Donors and alumni took a stand, the Supreme Court banned affirmative action, and more
Confidence in higher education continued to plummet in 2023.
In October, onlookers condemned elite universities’ initial non-response to the Hamas terrorist attacks on Israel, and the presidents of Harvard, the University of Pennsylvania, and Massachusetts Institute of Technology faced widespread criticism in December for denying that calls for the genocide of the Jews always violate their campus harassment policies.
Not long after, President Claudine Gay of Harvard, the most prestigious university in the world, came under fire for dozens of instances of plagiarism.
Yet all was not bleak. New institutions and key court and legislative victories are among the highlights of the last 12 months. For example, 2023 will forever be known as the year the Supreme Court overturned affirmative action.
Here are five things that went right in higher education in 2023:
New institutions came on the scene, championing the search for truth
The nonprofit UATX, aimed at transforming and renewing education, became the University of Austin in November following state certification and opened admission to undergraduates for the class of 2024.
Its plans include banning tenure, ditching doctorate requirements for faculty, and hiring the “leanest possible administration,” President Pano Kanelos told The College Fix in January.
University founders previously told The Fix the institution would offer an education without the censorship and ideology present at so many universities. “It’s neither right nor left,” founding faculty fellow and philosopher Peter Boghossian said. “Its North Star is truth.”
Meanwhile, in October, the Christian nonprofit Hildegard College, dedicated to education in the classics, faith formation and entrepreneurship, announced the launch of an undergraduate degree program in 2024, The Fix reported.
Hildegard joined other new or revitalized Christian liberal arts schools, including The College of St. Joseph the Worker and Franciscan University of Steubenville, in offering career training alongside theology and robust spirituality.
In August, New College of Florida abolished its gender studies programs amid an ongoing transformation of the school begun by Gov. Ron DeSantis, who fired and replaced more than half of its trustees in January.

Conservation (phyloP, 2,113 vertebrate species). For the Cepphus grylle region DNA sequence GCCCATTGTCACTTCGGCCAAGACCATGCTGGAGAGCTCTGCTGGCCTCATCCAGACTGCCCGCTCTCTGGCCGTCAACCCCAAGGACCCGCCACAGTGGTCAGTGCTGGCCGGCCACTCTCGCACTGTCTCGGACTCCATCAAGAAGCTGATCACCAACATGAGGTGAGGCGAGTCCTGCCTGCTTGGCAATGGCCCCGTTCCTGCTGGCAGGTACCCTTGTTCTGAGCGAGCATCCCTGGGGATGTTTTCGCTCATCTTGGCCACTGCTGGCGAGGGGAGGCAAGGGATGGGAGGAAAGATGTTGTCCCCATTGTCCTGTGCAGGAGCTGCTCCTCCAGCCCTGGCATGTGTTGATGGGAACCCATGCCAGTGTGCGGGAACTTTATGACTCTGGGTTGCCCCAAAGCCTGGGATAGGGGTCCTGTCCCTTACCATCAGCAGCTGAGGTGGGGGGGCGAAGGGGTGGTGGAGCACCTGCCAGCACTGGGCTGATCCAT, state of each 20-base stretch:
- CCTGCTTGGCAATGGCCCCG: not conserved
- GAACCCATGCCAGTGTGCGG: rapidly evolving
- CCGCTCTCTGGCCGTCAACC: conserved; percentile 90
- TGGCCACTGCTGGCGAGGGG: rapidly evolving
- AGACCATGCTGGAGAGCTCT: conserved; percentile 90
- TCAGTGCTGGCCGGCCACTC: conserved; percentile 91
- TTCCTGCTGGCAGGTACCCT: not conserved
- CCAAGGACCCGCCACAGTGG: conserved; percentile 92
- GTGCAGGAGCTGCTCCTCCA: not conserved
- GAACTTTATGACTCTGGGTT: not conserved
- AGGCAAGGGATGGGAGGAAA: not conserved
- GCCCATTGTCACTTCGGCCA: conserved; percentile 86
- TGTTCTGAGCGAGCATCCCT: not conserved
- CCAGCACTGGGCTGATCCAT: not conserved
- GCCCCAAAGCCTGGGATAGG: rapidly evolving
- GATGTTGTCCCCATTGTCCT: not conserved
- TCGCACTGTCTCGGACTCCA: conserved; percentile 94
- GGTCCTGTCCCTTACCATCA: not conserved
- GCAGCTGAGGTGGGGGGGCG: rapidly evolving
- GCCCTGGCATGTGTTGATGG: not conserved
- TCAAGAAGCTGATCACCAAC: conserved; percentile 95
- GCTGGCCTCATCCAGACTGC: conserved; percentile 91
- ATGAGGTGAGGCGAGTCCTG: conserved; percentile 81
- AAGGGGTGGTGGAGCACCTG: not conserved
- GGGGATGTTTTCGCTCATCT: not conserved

“It is our hope that New College of Florida will become Florida’s classical college, more along the lines of a Hillsdale of the South,” DeSantis Chief of Staff James Uthmeier told the Daily Caller in January.
Among the college’s new hires is Stanley Fish, a literary theorist and professor of law at Florida International University who has taught at University of California Berkeley, Johns Hopkins, and Duke, according to his faculty bio.
In a Nov. 15 Chronicle of Higher Education interview with the pointed headline “Why Is Stanley Fish Teaching at Florida’s New College?” Fish responded to leading questions describing the school as a “political project” by saying he has been left free to teach as he wishes.
“What I can control is the kind of teaching I do, and of course I wouldn’t want to get engaged in a classroom experience if I felt that that classroom was being monitored for political or ideological reasons,” Fish said. “But I’ve had no hint of any such monitoring in my discussions.”
Supreme Court overturns affirmative action, Texas and Florida ban DEI
In two landmark decisions in June, the U.S. Supreme Court overturned the use of affirmative action in higher education, outlawing college admissions decisions based on an applicant’s race.
A slim majority of the court ruled in favor of the plaintiffs in a pair of cases that targeted these policies at the University of North Carolina and Harvard University.
Writing for the majority, Chief Justice John Roberts argued many university leaders “have concluded, wrongly, that the touchstone of an individual’s identity is not challenges bested, skills built, or lessons learned but the color of their skin. Our constitutional history does not tolerate that choice.”
Pushback against harmful aspects of transgender ideology gained strength
In September, doctors at a Washington University in St. Louis clinic stopped prescribing minors puberty-blocking drugs and surgeries to assist in youth gender transition, citing a recent Missouri law limiting such treatments, The College Fix reported at the time.